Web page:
A nuclear engineer in the U.S. Navy and his wife will be charged in a Martinsburg, West Virginia federal court on Tuesday this week after they were busted by an undercover FBI agent for allegedly selling designs of nuclear-powered war submarines for cryptocurrency, which contravenes the Atomic Energy Act.
Jonathan Toebbe, 42, and his wife Diana Toebbe last year sent information about the designs to a foreign government, including instructions for establishing a relationship with the government regarding purchasing more design data. According to the Department of Justice press release detailing the matter, it appears the undercover agent started investigating the matter pretending to be a representative of the foreign government, and allegedly exchanged encrypted emails with Toebbe.
“On June 8, 2021, the undercover agent sent $10,000 in cryptocurrency to Jonathan Toebbe as “good faith” payment. Shortly afterward, on June 26, Jonathan and Diana Toebbe traveled to a location in West Virginia. There, with Diana Toebbe acting as a lookout, Jonathan Toebbe placed an SD card concealed within half a peanut butter sandwich at a pre-arranged “dead drop” location. After retrieving the SD card, the undercover agent sent Jonathan Toebbe a $20,000 cryptocurrency payment.
Toebbe, a former naval engineer assigned to the Naval Nuclear Propulsion Program, then sent a decryption key to the said SD card via email so the officer could access the information. According to the press release, he was cleared by the U.S. Department of Defense to access the program’s restricted data.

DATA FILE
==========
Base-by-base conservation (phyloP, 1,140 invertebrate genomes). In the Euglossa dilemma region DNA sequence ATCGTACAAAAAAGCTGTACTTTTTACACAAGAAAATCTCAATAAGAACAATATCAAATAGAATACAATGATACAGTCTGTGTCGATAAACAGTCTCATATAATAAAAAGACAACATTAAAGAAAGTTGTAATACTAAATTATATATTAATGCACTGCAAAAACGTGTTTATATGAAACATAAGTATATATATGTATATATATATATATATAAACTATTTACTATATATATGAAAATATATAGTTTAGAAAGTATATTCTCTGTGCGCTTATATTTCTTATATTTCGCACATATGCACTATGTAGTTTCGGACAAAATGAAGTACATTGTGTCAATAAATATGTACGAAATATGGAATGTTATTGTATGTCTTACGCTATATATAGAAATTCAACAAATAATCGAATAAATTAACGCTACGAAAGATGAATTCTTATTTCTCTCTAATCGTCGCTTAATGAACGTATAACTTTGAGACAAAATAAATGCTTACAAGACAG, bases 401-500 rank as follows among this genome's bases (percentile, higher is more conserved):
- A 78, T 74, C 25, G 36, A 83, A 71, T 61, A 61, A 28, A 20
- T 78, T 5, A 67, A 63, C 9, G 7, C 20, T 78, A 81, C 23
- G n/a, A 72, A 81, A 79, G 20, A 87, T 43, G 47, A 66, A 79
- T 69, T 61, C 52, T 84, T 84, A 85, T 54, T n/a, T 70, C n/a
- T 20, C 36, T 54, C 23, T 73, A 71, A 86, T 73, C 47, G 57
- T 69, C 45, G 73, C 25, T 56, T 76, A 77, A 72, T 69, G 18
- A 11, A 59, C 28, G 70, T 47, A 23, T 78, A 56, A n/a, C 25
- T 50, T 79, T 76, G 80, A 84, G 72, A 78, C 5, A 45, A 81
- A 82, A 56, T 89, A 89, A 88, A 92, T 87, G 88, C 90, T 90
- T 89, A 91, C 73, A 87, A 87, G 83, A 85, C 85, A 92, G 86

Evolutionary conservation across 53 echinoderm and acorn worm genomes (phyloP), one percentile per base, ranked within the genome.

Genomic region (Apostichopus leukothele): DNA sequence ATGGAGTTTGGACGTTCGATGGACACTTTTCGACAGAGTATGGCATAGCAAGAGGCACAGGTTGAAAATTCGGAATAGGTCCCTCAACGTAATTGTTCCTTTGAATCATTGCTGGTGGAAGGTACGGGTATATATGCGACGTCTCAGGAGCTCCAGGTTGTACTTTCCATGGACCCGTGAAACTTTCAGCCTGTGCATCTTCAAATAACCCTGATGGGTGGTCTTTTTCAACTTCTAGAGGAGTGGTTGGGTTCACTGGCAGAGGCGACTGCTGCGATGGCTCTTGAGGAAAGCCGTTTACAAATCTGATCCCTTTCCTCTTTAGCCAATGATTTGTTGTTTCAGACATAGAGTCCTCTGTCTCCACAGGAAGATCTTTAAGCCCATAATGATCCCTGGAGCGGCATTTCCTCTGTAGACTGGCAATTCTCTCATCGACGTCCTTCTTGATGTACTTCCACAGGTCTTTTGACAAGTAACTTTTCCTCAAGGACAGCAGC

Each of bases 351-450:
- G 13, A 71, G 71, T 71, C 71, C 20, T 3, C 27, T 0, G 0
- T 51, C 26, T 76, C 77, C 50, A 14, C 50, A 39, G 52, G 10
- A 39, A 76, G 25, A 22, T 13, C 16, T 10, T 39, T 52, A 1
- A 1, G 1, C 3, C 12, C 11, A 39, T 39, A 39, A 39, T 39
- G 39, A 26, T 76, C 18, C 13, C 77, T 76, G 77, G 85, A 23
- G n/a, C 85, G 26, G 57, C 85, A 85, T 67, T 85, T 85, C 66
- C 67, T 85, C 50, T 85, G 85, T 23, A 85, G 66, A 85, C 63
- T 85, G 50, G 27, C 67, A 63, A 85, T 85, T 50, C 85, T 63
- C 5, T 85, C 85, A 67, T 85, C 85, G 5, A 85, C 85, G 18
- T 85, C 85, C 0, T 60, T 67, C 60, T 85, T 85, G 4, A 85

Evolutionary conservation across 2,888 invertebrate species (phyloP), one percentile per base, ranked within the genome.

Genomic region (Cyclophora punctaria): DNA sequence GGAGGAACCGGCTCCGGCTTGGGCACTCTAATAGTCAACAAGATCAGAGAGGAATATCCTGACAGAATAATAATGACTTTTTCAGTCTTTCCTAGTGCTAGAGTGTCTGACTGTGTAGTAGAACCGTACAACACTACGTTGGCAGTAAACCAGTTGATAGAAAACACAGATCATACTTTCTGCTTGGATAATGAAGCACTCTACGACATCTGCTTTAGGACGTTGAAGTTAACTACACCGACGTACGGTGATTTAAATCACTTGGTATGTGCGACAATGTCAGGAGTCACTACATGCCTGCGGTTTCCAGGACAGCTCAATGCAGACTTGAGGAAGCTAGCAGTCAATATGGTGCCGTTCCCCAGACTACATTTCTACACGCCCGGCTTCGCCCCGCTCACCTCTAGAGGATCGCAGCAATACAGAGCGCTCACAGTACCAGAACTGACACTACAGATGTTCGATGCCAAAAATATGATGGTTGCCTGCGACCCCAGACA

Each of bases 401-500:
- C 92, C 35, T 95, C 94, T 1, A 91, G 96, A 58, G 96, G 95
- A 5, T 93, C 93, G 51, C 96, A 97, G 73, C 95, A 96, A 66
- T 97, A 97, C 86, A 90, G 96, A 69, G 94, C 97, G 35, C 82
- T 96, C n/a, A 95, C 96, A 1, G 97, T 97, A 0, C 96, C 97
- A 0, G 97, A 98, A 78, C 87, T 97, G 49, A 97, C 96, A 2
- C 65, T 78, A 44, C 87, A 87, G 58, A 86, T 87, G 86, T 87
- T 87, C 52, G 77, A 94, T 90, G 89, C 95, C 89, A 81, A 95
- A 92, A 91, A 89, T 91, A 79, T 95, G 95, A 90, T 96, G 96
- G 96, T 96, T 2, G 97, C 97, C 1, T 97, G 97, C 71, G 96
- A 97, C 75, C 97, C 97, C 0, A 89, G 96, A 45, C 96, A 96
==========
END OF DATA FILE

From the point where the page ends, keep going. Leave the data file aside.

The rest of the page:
The two started further communications to facilitate yet another trade transaction in August, this time involving even a larger amount of cryptocurrency.
“After making a payment to Toebbe of $70,000 in cryptocurrency, the FBI received a decryption key for the card. It, too, contained Restricted Data related to submarine nuclear reactors. The FBI arrested Jonathan and Diana Toebbe on Oct. 9, after he placed yet another SD card at a pre-arranged “dead drop” at the second location in West Virginia.”
Despite massive seizures of cryptocurrency from criminals by the Department of Justice – mostly involving ransom payments, cryptocurrency crime is on the rise, and this time involving the unusual people right from the Department of Justice. Criminals use cryptocurrencies payments given the pseudonymous nature of the technology and protocols underlying them.
But it is not the first time government or security officials, especially from the investigation departments, have been mentioned having been involved in such alleged crypto crimes, probably signifying the extent of corruption and how complex the matters are.
According to court filings dated this year, two FBI officers – Shaun Bridges from the Secret Service and Carl Mark Force IV from the Drug Enforcement Administration were charged for allegedly hacking into and stealing Bitcoins belonging to Silk Road masterminds including the now jailed Ross William Ulbricht. 70,000 Bitcoins have been seized following the investigations into the matter.
Last week, the DoJ created a team to investigate cryptocurrency-related crimes.